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Department of Conservation biodiversity ranger Jim Fyfe said with about 20 pups expected this year from Otago Peninsula sea lions, it would likely be at least another 10 years before pup counts reached the threshold for a breeding colony of 35 pups a year.
Further, there would need to be at least 35 pups born every year over the next five years before Dunedin reached official breeding colony status.
This year’s counts might not be complete until autumn.
When found, the pups would be counted but Doc did not go looking for them too intensely.
If pups were well hidden along Otago coasts, that was a good thing.
In Doc’s New Zealand sea lion threat management plan 2017-22, Dunedin was listed as part of a larger South Island population, Mr Fyfe said.
The South Island population included a second lineage, started in 2006 in the Catlins by a female colonising the mainland from the Auckland Islands
The Catlins population still numbered fewer than 10 breeding sea lions due to the loss of several breeding females — including Matariki, who was killed along with her female pup on a road in Kaka Point two years ago.
Three other females, two believed to have come from the Stewart Island population, had also started having pups elsewhere on the mainland in the past six years.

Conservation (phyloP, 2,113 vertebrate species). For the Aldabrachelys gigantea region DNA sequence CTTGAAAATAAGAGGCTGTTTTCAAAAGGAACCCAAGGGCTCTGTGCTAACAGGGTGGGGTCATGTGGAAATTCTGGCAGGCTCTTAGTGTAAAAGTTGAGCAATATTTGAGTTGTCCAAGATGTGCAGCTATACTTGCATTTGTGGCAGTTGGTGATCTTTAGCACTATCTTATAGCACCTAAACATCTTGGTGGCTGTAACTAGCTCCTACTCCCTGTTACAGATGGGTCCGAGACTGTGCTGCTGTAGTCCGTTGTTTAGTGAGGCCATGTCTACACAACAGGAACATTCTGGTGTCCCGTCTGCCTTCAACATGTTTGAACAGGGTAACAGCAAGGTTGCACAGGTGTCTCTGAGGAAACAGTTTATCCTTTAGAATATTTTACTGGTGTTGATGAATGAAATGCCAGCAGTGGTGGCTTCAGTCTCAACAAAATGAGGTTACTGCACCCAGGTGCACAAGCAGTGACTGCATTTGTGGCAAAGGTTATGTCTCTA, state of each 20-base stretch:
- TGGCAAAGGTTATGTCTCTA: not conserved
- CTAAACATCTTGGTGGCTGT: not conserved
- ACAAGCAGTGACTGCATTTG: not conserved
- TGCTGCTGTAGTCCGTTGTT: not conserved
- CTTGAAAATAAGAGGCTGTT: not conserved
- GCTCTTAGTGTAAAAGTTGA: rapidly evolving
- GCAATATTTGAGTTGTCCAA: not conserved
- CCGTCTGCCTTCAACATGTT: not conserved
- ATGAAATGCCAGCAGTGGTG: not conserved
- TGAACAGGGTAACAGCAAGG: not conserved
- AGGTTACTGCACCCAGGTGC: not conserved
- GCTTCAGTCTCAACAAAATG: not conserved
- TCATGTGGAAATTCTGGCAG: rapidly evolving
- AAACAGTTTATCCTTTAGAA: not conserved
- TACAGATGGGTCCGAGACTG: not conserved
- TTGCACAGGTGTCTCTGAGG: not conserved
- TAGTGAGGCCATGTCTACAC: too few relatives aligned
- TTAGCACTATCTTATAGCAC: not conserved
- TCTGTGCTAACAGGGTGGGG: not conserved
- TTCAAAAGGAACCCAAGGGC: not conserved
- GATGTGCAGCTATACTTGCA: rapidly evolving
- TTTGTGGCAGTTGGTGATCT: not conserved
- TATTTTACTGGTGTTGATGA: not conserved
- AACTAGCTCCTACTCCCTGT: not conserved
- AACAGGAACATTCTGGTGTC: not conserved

In total there were possibly 30 to 35 breeding-aged female sea lions (4 years old or older) on the mainland, he said.
Nevertheless, for the past two years there had been only 22 or 23 pups.
"This season, so far, we are aware of 14 pups born around Otago Peninsula and three that have been born in the Catlins. We expect that the final count will be in the mid to late 20s.
"If the threshold is applied across the mainland, we could be reaching 35 pups much sooner, especially if we get more spill-over from the Stewart Island population."
New Zealand Sea Lion Trust chairwoman Jordana Whyte said if 20 pups were born to Otago Peninsula sea lions this year, people working with the animals in Dunedin would be thrilled.
The number of sea lion pups born in Dunedin had been limited to the mid teens for the past few years, and this year she expected the final count to be in the high teens.
People’s interactions with, and behaviour around, the wild animals was improving, she said.
Yesterday was the first day of tagging and Doc staff and trust volunteers expected to tag two pups.
In April 2018, Doc said the annual pup count in Stewart Island had numbered 55 and, because the numbers had been consistent for several years, it was declared a breeding colony, the first in more than 150 years.